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Wind power lobbies for northern exposure

Canada’s wind power industry is lobbying Ottawa to include in the next federal budget a $74-million boost for wind turbine installations in remote northern communities.

The Canadian Wind Energy Association (CanWEA) has been briefing government officials in several departments – including Natural Resources and Finance – on its proposals, which call for the money to be spent over the course of a decade.

The idea is to provide an incentive for remote communities to end their dependence on generators that use diesel fuel, an expensive and environmentally unfriendly practice.

The program would also give a boost to the small and medium-sized turbine manufacturing business in Canada, an established industry that now exports most of its products.

Boosting the domestic market through incentives would light a fire under the industry, said Sean Whittaker, policy director at CanWEA. “In 10 years, if we really strengthen our domestic market … then Canada could be a world leader in this medium-sized [turbine] category that has huge potential.”

Despite the expense and pollution of diesel generators, they are established in remote communities as the main source of electricity, so there needs to be an incentive to replace them with wind, he said. “Like any technology that is new to the landscape, it needs a push.”

Under the CanWEA plan, wind developers or utilities serving large northern communities would get an incentive payment of 3 cents per kilowatt-hour of electricity generated by wind. More remote communities would get 15 cents a kwh. About one-third of the money would come as upfront capital grants.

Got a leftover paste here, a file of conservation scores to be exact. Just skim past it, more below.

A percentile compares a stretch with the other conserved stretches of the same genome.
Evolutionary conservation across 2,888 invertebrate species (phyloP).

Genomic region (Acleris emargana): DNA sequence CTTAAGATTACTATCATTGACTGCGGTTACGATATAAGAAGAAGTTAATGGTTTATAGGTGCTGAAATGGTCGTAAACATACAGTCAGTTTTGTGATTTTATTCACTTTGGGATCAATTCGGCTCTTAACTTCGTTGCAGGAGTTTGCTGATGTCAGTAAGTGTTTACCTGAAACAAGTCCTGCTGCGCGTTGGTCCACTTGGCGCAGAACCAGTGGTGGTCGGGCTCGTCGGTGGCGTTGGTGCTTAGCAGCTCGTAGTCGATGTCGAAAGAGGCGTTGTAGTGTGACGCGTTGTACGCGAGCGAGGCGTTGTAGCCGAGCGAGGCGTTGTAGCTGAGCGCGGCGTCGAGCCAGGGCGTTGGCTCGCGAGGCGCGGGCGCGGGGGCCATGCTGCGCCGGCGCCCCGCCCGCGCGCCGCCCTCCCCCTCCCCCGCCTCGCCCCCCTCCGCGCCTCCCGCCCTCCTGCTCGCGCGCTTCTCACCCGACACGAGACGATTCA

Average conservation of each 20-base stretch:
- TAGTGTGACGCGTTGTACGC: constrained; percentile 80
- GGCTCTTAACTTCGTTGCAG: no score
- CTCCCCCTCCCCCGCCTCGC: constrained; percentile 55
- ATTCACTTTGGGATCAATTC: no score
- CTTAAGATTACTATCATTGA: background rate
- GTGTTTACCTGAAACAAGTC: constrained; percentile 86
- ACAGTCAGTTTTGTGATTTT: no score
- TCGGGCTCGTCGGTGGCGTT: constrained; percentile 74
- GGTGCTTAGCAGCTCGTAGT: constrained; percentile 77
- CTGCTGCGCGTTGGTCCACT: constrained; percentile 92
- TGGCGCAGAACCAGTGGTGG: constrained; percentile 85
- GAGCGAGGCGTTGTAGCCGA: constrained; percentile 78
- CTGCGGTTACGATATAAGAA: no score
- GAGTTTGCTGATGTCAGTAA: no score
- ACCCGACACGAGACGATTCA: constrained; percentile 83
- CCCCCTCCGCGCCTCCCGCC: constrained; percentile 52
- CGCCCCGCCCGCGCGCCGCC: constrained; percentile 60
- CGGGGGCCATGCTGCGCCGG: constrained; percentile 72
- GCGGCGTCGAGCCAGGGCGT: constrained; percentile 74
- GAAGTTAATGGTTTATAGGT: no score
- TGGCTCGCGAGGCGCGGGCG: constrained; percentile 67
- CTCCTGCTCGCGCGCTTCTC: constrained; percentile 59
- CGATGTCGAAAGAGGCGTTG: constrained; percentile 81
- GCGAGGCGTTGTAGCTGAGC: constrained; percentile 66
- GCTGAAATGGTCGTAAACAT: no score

In a decade this could lead to the installation of about 87 megawatts of wind power.

The incentives are needed because remote northern towns face extra hurdles to installing wind turbines, compared with southern installations, Mr. Whittaker said. It is more expensive to bring in cranes and other equipment to do the construction, special materials and lubricants are needed on turbines in cold climates, and maintenance costs are higher.

Among the half-dozen Canadian small turbine manufacturers that could supply new projects is Entegrity Wind Systems Inc. of Charlottetown.

Entegrity president Malcolm Lodge said in an interview that his firm, and other Canadian companies in the business, now sell most of their turbines to municipalities and institutions in other countries. Customers are usually large energy consumers in regions where power costs are high.

The CanWEA proposal, if implemented, “could be very good for us in opening up the remote community market,” Mr. Lodge said.

By Richard Blackwell

The Globe and Mail

29 January 2008